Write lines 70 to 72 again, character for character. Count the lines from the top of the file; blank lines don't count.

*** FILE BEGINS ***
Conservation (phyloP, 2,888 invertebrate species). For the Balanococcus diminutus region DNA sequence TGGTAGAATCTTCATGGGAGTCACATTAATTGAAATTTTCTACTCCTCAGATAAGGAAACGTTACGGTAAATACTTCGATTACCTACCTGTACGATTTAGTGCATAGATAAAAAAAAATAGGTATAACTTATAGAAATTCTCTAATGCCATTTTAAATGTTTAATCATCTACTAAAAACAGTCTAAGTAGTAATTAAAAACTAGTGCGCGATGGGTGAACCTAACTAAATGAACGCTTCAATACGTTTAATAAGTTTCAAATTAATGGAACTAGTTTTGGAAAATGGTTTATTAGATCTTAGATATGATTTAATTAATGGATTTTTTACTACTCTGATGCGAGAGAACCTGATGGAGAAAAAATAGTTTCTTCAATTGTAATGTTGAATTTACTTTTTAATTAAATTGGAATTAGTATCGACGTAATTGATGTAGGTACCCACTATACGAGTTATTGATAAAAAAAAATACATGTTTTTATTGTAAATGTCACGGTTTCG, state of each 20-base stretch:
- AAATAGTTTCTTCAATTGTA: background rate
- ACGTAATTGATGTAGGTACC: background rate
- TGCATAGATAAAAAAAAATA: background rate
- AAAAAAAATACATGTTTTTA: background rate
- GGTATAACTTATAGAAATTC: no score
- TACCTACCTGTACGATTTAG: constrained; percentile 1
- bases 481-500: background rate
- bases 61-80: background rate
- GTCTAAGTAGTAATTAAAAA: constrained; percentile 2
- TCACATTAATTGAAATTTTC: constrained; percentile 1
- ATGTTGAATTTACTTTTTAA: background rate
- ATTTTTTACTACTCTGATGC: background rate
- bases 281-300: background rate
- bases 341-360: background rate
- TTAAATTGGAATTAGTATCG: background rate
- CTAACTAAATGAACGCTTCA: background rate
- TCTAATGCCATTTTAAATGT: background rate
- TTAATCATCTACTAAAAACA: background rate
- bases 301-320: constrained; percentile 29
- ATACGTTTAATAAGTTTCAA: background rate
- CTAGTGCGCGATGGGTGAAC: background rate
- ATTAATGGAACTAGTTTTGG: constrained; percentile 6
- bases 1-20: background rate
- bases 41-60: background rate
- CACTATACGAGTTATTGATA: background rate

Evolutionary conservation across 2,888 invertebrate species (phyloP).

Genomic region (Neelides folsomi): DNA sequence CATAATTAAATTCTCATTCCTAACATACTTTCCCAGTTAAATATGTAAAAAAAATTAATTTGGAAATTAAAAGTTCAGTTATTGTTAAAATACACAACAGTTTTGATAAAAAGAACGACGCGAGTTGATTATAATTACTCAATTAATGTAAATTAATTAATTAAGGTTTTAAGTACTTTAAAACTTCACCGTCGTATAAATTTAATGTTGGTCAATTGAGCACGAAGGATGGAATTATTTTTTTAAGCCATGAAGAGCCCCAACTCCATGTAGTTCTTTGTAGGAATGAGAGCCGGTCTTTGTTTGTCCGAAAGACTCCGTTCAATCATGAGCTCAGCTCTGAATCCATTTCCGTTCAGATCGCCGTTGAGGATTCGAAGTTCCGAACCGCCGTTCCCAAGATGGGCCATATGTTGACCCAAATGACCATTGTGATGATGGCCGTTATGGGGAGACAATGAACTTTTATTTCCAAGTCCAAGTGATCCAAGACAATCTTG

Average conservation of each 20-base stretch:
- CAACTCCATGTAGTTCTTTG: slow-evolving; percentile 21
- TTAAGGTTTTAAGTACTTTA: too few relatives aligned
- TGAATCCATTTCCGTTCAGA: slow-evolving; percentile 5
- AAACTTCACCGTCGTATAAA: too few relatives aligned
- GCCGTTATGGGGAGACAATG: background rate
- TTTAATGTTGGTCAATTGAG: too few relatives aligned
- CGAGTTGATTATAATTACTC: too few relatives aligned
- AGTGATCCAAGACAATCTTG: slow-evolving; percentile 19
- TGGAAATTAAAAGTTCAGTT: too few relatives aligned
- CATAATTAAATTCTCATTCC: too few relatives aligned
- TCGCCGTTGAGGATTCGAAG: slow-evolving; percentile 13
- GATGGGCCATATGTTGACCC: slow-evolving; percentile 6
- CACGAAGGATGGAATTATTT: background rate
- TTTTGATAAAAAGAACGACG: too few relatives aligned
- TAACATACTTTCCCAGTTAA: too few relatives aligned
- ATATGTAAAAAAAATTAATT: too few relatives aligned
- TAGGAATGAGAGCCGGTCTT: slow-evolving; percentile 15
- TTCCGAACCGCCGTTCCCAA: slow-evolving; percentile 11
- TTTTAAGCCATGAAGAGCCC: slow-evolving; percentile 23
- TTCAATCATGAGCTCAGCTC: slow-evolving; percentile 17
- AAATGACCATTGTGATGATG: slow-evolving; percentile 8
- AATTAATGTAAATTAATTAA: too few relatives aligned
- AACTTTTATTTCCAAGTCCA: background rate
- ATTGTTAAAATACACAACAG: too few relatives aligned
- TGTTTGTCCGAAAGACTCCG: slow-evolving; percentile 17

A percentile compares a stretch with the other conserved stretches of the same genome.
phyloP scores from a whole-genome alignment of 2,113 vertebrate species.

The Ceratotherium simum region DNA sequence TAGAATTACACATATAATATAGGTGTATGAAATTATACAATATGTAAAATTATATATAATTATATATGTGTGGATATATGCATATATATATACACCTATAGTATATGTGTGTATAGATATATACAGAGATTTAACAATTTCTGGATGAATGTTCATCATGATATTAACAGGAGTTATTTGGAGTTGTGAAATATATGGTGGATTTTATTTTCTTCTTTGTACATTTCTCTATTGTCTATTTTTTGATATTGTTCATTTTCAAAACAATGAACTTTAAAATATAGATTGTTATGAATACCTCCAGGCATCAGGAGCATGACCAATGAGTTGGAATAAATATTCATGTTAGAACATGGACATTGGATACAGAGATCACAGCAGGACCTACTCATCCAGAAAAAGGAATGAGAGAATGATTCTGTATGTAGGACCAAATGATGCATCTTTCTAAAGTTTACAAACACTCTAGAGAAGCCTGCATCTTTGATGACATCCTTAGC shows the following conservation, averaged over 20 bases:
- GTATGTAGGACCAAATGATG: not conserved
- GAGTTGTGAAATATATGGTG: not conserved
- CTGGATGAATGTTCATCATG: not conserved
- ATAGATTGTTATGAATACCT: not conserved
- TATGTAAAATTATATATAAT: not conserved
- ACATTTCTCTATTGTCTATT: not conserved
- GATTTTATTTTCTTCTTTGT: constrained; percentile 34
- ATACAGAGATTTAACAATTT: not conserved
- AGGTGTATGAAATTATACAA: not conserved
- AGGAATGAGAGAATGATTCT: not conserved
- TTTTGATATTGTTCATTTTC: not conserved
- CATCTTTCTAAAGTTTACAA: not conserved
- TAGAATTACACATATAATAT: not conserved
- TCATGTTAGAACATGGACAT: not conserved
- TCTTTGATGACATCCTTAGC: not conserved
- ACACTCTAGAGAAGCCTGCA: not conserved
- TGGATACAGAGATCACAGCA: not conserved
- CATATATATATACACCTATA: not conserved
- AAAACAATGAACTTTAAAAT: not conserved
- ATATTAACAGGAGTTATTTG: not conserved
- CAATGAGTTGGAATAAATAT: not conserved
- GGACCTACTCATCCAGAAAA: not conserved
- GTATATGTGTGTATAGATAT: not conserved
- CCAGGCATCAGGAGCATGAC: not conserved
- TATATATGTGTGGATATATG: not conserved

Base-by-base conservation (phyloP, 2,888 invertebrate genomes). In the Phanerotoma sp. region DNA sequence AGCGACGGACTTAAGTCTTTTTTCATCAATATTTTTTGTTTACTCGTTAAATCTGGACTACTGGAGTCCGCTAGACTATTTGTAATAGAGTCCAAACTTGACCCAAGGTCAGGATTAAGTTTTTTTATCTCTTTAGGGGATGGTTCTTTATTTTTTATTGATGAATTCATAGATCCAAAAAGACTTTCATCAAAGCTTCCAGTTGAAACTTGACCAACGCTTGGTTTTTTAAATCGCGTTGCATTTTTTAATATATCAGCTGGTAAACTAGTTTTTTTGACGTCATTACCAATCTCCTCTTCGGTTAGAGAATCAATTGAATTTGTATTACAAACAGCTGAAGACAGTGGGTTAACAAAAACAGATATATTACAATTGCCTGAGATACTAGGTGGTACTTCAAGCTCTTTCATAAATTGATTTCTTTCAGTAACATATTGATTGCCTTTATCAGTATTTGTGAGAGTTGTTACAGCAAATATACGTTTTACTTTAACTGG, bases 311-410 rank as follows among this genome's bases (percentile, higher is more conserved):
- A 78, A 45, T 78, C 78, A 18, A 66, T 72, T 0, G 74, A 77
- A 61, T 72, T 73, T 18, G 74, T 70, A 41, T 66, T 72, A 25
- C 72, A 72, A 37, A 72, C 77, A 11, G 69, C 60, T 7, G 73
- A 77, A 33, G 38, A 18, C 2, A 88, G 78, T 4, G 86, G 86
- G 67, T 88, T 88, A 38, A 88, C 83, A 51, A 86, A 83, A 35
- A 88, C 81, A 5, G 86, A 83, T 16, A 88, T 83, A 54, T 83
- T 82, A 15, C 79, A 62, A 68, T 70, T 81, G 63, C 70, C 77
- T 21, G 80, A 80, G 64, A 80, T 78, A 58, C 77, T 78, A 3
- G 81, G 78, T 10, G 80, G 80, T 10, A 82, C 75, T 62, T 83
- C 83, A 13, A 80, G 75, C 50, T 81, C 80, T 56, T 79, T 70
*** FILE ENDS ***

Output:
- TAGAATTACACATATAATAT: not conserved
- TCATGTTAGAACATGGACAT: not conserved
- TCTTTGATGACATCCTTAGC: not conserved